|Forum topic by jacobem3||posted 06-04-2014 02:59 AM||1216 views||0 times favorited||9 replies|
06-04-2014 02:59 AM
Hello! I’ve used circular saws on and off throughout my life when necessary for projects but I’m still a newb and my cuts have always left a lot to be desired. I want to learn to get the most accuracy I can out of my circular saw before investing in a table saw, especially after reading all the poor reviews of most saws under $1000 and 300lb.
I’ve got a Makita 5007MG with a Freud 24 tooth framing blade, some clamps and a small collection of squares – 6” speed square, 12” speed square and a few carpenter’s squares of various sizes.
My first mini project was a simple crosscut jig. My first attempt didn’t come out perfectly square, so I modified my technique a bit and also used a larger speed square.
I used 1×3 poplar for my second attempt, clamped a 12” speed square to the horizontal/zero-clearance piece with an Irwin pistol grip clamp, then glued up the guide piece with a spring clamp holding it against the horizontal piece and made sure it was trued up to the side of the speed square while the glue was still very wet.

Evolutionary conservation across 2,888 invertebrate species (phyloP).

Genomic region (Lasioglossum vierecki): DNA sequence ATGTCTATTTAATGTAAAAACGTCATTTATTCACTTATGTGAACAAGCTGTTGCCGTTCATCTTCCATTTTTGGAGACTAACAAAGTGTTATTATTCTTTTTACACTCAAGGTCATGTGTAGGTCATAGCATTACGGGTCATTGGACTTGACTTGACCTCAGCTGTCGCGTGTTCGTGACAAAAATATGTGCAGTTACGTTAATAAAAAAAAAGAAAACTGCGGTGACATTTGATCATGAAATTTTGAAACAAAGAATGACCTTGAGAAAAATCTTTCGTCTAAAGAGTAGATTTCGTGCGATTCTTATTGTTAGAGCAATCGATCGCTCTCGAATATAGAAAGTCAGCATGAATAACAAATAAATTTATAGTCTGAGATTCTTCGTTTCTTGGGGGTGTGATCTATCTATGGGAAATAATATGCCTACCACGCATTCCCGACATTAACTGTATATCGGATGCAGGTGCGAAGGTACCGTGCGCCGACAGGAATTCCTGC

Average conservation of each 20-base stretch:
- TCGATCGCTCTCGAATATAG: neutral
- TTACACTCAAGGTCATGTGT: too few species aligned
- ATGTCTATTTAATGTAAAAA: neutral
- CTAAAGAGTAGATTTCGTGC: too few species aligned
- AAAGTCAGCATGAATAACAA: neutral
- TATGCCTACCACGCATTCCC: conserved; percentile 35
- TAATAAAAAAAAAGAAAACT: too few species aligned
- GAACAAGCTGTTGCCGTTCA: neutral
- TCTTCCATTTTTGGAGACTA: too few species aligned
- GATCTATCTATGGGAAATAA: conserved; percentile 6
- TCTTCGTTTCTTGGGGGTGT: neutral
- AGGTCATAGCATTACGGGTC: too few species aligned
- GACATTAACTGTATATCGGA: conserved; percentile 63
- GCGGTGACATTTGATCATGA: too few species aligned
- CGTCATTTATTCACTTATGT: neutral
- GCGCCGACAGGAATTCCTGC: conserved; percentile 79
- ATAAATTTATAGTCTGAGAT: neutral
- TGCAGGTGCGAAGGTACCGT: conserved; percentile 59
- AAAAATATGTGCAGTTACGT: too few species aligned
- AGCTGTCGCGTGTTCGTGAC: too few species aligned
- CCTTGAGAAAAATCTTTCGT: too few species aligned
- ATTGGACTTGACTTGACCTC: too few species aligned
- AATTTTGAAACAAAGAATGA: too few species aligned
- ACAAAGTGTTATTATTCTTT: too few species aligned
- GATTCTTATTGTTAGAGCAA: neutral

It came out a little better. Measuring from the “southwest” corner/pocket up the length of the guide piece, the square seems to fit flush. With the speed square in the “southeast” corner (the one between the zero-tolerance cut end and the guide that touches shoe) there is an air gap out at the end of the square at the far end of the guide piece. I measured it at 0.022” over the 12” length along the edge of my speed square (measured using feeler gauges).
I was hoping to not see any gap there. A carpenter square on the end of the zero-clearance seems to fit perfectly flush, but it’s only a 3” wide piece of wood.
Is this something I should worry about or is 0.022” over 12” good enough? The next real projects I’m planning are a garage workbench, a dryer pedestal and a minimalist bed frame. I know none of those qualify as fine woodworking, but I’m trying to stop making sloppy cuts/projects.
I’m especially interested in learning to make rabbets, half-laps and dados as best I can with this saw.
Eventually I will probably get a finer toothed blade if I’m not happy with the quality of the cut with my Freud 24t. Will I have to make additional jigs for each blade or isn’t there enough variation in thickness to make that worthwhile?
Any insight is appreciated. Thanks!